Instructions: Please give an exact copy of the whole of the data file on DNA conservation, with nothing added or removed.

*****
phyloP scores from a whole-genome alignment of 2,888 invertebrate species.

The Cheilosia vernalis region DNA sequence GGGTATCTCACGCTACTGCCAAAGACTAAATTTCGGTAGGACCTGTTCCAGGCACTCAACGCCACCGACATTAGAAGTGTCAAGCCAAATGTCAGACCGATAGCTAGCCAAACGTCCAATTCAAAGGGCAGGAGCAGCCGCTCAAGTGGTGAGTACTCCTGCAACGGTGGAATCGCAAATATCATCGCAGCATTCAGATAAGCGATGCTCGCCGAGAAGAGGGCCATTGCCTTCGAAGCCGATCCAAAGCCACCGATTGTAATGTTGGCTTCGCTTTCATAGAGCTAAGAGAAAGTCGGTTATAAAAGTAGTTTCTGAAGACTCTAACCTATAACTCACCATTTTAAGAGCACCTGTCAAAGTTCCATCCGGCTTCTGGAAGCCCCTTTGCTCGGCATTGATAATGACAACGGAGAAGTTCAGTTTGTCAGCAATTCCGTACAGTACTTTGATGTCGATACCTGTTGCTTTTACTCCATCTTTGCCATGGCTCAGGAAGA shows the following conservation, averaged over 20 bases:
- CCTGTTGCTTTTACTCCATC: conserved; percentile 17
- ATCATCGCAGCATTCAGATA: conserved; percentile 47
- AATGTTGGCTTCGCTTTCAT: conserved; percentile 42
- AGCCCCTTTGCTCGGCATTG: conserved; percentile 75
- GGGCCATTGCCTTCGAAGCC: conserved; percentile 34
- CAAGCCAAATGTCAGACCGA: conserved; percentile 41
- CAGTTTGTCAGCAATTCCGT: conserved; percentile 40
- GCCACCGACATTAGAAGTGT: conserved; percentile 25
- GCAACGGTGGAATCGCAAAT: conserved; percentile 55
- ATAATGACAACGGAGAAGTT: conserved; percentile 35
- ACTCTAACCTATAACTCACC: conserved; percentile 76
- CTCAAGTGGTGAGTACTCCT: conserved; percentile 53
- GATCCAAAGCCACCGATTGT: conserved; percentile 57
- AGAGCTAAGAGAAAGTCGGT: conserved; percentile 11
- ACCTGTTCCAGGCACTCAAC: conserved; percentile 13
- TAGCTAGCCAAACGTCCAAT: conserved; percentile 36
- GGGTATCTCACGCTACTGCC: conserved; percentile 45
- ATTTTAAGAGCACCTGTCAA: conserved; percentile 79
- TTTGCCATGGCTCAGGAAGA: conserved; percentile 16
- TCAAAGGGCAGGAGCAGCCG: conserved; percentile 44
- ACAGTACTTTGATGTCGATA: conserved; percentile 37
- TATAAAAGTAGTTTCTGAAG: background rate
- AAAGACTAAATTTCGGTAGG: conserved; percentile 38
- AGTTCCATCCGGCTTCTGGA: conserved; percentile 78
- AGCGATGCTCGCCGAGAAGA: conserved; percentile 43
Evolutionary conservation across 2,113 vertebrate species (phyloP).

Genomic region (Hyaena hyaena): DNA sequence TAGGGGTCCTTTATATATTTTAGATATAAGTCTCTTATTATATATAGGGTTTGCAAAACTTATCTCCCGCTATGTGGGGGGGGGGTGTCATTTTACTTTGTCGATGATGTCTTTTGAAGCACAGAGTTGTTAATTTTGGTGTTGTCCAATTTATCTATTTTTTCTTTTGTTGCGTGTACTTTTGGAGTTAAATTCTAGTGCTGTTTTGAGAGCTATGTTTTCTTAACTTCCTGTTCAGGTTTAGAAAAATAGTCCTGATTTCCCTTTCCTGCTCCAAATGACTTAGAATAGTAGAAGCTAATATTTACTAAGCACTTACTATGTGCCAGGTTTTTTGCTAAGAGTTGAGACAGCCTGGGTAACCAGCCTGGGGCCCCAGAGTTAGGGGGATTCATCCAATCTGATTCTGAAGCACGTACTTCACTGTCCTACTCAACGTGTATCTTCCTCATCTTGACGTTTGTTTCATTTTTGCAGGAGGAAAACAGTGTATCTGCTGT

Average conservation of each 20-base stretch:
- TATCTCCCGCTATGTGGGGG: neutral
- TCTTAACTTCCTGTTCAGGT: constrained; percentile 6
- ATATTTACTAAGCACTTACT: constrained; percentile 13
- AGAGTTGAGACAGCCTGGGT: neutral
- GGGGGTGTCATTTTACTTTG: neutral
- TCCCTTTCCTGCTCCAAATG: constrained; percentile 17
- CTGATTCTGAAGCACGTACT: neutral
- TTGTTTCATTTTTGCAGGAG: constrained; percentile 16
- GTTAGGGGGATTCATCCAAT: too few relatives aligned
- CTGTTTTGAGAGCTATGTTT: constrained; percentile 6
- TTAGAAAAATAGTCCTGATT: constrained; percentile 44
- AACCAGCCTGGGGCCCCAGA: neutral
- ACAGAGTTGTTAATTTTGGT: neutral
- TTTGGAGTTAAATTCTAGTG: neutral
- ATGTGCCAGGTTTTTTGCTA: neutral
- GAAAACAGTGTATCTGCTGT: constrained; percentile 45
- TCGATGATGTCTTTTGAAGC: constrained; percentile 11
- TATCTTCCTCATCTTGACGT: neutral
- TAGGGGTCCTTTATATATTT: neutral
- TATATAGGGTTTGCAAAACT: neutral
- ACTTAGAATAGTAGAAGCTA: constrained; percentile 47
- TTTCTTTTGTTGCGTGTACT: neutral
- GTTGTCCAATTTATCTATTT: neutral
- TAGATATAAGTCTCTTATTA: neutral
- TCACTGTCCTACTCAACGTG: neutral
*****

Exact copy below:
phyloP scores from a whole-genome alignment of 2,888 invertebrate species.

The Cheilosia vernalis region DNA sequence GGGTATCTCACGCTACTGCCAAAGACTAAATTTCGGTAGGACCTGTTCCAGGCACTCAACGCCACCGACATTAGAAGTGTCAAGCCAAATGTCAGACCGATAGCTAGCCAAACGTCCAATTCAAAGGGCAGGAGCAGCCGCTCAAGTGGTGAGTACTCCTGCAACGGTGGAATCGCAAATATCATCGCAGCATTCAGATAAGCGATGCTCGCCGAGAAGAGGGCCATTGCCTTCGAAGCCGATCCAAAGCCACCGATTGTAATGTTGGCTTCGCTTTCATAGAGCTAAGAGAAAGTCGGTTATAAAAGTAGTTTCTGAAGACTCTAACCTATAACTCACCATTTTAAGAGCACCTGTCAAAGTTCCATCCGGCTTCTGGAAGCCCCTTTGCTCGGCATTGATAATGACAACGGAGAAGTTCAGTTTGTCAGCAATTCCGTACAGTACTTTGATGTCGATACCTGTTGCTTTTACTCCATCTTTGCCATGGCTCAGGAAGA shows the following conservation, averaged over 20 bases:
- CCTGTTGCTTTTACTCCATC: conserved; percentile 17
- ATCATCGCAGCATTCAGATA: conserved; percentile 47
- AATGTTGGCTTCGCTTTCAT: conserved; percentile 42
- AGCCCCTTTGCTCGGCATTG: conserved; percentile 75
- GGGCCATTGCCTTCGAAGCC: conserved; percentile 34
- CAAGCCAAATGTCAGACCGA: conserved; percentile 41
- CAGTTTGTCAGCAATTCCGT: conserved; percentile 40
- GCCACCGACATTAGAAGTGT: conserved; percentile 25
- GCAACGGTGGAATCGCAAAT: conserved; percentile 55
- ATAATGACAACGGAGAAGTT: conserved; percentile 35
- ACTCTAACCTATAACTCACC: conserved; percentile 76
- CTCAAGTGGTGAGTACTCCT: conserved; percentile 53
- GATCCAAAGCCACCGATTGT: conserved; percentile 57
- AGAGCTAAGAGAAAGTCGGT: conserved; percentile 11
- ACCTGTTCCAGGCACTCAAC: conserved; percentile 13
- TAGCTAGCCAAACGTCCAAT: conserved; percentile 36
- GGGTATCTCACGCTACTGCC: conserved; percentile 45
- ATTTTAAGAGCACCTGTCAA: conserved; percentile 79
- TTTGCCATGGCTCAGGAAGA: conserved; percentile 16
- TCAAAGGGCAGGAGCAGCCG: conserved; percentile 44
- ACAGTACTTTGATGTCGATA: conserved; percentile 37
- TATAAAAGTAGTTTCTGAAG: background rate
- AAAGACTAAATTTCGGTAGG: conserved; percentile 38
- AGTTCCATCCGGCTTCTGGA: conserved; percentile 78
- AGCGATGCTCGCCGAGAAGA: conserved; percentile 43
Evolutionary conservation across 2,113 vertebrate species (phyloP).

Genomic region (Hyaena hyaena): DNA sequence TAGGGGTCCTTTATATATTTTAGATATAAGTCTCTTATTATATATAGGGTTTGCAAAACTTATCTCCCGCTATGTGGGGGGGGGGTGTCATTTTACTTTGTCGATGATGTCTTTTGAAGCACAGAGTTGTTAATTTTGGTGTTGTCCAATTTATCTATTTTTTCTTTTGTTGCGTGTACTTTTGGAGTTAAATTCTAGTGCTGTTTTGAGAGCTATGTTTTCTTAACTTCCTGTTCAGGTTTAGAAAAATAGTCCTGATTTCCCTTTCCTGCTCCAAATGACTTAGAATAGTAGAAGCTAATATTTACTAAGCACTTACTATGTGCCAGGTTTTTTGCTAAGAGTTGAGACAGCCTGGGTAACCAGCCTGGGGCCCCAGAGTTAGGGGGATTCATCCAATCTGATTCTGAAGCACGTACTTCACTGTCCTACTCAACGTGTATCTTCCTCATCTTGACGTTTGTTTCATTTTTGCAGGAGGAAAACAGTGTATCTGCTGT

Average conservation of each 20-base stretch:
- TATCTCCCGCTATGTGGGGG: neutral
- TCTTAACTTCCTGTTCAGGT: constrained; percentile 6
- ATATTTACTAAGCACTTACT: constrained; percentile 13
- AGAGTTGAGACAGCCTGGGT: neutral
- GGGGGTGTCATTTTACTTTG: neutral
- TCCCTTTCCTGCTCCAAATG: constrained; percentile 17
- CTGATTCTGAAGCACGTACT: neutral
- TTGTTTCATTTTTGCAGGAG: constrained; percentile 16
- GTTAGGGGGATTCATCCAAT: too few relatives aligned
- CTGTTTTGAGAGCTATGTTT: constrained; percentile 6
- TTAGAAAAATAGTCCTGATT: constrained; percentile 44
- AACCAGCCTGGGGCCCCAGA: neutral
- ACAGAGTTGTTAATTTTGGT: neutral
- TTTGGAGTTAAATTCTAGTG: neutral
- ATGTGCCAGGTTTTTTGCTA: neutral
- GAAAACAGTGTATCTGCTGT: constrained; percentile 45
- TCGATGATGTCTTTTGAAGC: constrained; percentile 11
- TATCTTCCTCATCTTGACGT: neutral
- TAGGGGTCCTTTATATATTT: neutral
- TATATAGGGTTTGCAAAACT: neutral
- ACTTAGAATAGTAGAAGCTA: constrained; percentile 47
- TTTCTTTTGTTGCGTGTACT: neutral
- GTTGTCCAATTTATCTATTT: neutral
- TAGATATAAGTCTCTTATTA: neutral
- TCACTGTCCTACTCAACGTG: neutral